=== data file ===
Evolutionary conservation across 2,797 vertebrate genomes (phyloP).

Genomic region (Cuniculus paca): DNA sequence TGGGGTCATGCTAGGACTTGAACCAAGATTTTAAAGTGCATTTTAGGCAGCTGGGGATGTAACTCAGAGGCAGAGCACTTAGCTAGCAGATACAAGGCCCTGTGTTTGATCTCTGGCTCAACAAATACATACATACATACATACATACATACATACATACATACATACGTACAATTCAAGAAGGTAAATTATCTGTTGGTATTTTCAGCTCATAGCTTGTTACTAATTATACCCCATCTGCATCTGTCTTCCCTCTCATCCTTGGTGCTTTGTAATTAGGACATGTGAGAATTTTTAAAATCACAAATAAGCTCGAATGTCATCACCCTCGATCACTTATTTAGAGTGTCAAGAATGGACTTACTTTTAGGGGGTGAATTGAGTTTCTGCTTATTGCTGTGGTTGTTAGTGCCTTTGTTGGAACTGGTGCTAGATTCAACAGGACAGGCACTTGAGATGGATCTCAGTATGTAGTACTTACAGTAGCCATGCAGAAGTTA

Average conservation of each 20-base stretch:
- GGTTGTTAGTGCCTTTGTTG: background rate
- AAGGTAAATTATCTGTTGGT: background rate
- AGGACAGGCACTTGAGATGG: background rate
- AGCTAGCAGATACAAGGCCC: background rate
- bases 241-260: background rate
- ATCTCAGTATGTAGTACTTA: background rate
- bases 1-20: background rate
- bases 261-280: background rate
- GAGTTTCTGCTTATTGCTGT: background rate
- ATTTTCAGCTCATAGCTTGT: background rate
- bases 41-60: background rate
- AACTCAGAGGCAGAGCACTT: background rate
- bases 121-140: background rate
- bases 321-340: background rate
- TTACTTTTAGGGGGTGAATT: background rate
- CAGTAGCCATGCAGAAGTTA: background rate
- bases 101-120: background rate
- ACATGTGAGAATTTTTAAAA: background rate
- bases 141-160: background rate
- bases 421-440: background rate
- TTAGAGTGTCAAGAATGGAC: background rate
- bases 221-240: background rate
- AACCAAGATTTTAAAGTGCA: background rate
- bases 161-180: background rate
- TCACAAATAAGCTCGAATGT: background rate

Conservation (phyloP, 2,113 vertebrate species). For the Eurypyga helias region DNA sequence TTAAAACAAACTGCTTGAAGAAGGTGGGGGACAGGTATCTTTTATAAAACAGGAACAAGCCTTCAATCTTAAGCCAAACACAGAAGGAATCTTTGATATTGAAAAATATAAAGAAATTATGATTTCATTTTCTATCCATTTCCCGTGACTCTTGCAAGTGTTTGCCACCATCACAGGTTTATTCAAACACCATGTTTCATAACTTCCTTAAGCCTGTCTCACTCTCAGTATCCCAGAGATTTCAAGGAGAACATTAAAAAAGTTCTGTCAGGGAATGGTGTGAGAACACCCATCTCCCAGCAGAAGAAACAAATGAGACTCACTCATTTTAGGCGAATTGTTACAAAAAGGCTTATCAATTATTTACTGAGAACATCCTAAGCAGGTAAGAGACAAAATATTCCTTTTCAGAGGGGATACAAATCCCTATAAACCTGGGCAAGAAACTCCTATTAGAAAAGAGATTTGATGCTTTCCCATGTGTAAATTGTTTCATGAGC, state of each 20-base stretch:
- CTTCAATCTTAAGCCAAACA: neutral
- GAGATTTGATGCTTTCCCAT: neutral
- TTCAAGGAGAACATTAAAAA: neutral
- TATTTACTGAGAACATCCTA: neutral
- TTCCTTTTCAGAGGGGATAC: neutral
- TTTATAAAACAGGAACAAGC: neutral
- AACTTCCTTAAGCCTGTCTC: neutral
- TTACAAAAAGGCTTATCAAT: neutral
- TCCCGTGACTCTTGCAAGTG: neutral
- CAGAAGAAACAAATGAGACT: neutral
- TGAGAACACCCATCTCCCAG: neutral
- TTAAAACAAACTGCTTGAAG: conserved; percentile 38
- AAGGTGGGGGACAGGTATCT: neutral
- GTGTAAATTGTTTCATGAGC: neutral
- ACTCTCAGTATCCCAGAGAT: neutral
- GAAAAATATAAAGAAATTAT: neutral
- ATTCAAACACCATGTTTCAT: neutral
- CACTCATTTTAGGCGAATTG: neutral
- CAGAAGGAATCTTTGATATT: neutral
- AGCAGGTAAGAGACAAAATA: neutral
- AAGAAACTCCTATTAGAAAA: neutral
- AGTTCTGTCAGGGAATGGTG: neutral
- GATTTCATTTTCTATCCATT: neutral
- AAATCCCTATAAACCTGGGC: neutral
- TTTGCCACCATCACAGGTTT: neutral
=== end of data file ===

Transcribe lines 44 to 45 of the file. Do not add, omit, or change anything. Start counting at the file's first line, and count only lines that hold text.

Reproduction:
- ACTCTCAGTATCCCAGAGAT: neutral
- GAAAAATATAAAGAAATTAT: neutral